Last year, there was a kind of proto-Extreme relaunch with Mark Poulton and Owen Gieni recreating the Rob Liefeld character Avengelyne for Image Comics.
Well, inspired by Jim Zubavich's free online serialised experiment with Makeshift Miracle, Owen Gieni worked out a deal with Rob Liefeld to serialize issues of Avengelyne daily via Keenspot, while pointing towards the comiXology page for digital issues and Amazon page for their trade paperback:
Four weeks in, they hit half a million page views. Six weeks out, they've hit a million. Amazon sales have gone up, as has their ComiXology traffic.
And now Jim Zub is doing the same with his Skullkickers work, serialising old issues, a page a day, for free online. He tells Bleeding Cool;
Our Skullkickers back issues are almost all sold out. Torrents of our issues are always running out of control. What's the harm of serializing material that's over a year old? Our current audience is limited by our print runs, retailer orders, visibility on comic store shelves. What's the limit for an online audience? How easy is it now to "lend" an issue of Skullkickers to everyone you know by just posting the link to our comic site?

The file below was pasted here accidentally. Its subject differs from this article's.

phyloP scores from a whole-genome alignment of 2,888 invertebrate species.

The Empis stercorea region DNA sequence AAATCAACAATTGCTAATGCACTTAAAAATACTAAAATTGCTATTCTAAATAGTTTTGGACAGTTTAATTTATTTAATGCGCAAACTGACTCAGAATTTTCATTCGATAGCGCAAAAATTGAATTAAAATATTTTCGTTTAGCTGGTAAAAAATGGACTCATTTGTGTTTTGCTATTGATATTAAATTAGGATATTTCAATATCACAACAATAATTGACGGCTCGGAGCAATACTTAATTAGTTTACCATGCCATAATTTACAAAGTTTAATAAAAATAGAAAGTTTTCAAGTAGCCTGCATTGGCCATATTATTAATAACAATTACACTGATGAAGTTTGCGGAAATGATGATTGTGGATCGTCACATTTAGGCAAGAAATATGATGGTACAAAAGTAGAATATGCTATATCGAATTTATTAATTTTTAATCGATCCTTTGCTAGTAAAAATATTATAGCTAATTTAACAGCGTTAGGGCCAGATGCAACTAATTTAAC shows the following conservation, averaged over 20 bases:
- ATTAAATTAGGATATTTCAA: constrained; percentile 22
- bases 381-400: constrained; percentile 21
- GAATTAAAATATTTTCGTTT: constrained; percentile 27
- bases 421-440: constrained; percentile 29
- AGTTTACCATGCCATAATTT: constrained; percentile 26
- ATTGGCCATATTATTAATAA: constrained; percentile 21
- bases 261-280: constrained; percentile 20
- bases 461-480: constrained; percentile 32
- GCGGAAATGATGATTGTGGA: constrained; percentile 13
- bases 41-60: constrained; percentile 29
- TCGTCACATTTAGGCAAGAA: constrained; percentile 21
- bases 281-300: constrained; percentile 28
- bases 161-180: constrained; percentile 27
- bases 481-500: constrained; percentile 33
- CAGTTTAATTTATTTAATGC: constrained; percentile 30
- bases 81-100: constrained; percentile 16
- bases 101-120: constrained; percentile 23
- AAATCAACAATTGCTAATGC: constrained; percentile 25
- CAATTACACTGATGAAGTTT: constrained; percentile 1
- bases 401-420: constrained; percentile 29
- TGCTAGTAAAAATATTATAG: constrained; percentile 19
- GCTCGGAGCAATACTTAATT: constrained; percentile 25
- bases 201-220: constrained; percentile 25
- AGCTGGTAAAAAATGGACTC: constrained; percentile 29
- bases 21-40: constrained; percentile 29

Every week day we post a page of Skullkickers and our new online readers can clearly see that they can get caught up by buying digital issues or the trade paperback. It's right there. They can keep reading for free, day by day slowly but surely, or they can dive in and catch up any time they're ready.
They may be casual browsers to start, but the more they read and the longer they become attached to the material, day by day as our archive and reach grows, I think we'll break down their resolve. Even if we don't, the ad banner views build up pennies into dollars and they've contributed a tiny part to helping pay for new Skullkickers comic down the road.
Three days in with almost no promotion and we have 50,000+ pageviews. I'd say we're off to a great start.
Pretty spiffy, eh?
Pretty spiffy indeed, Jim, let me see if Bleeding Cool can help bump that along.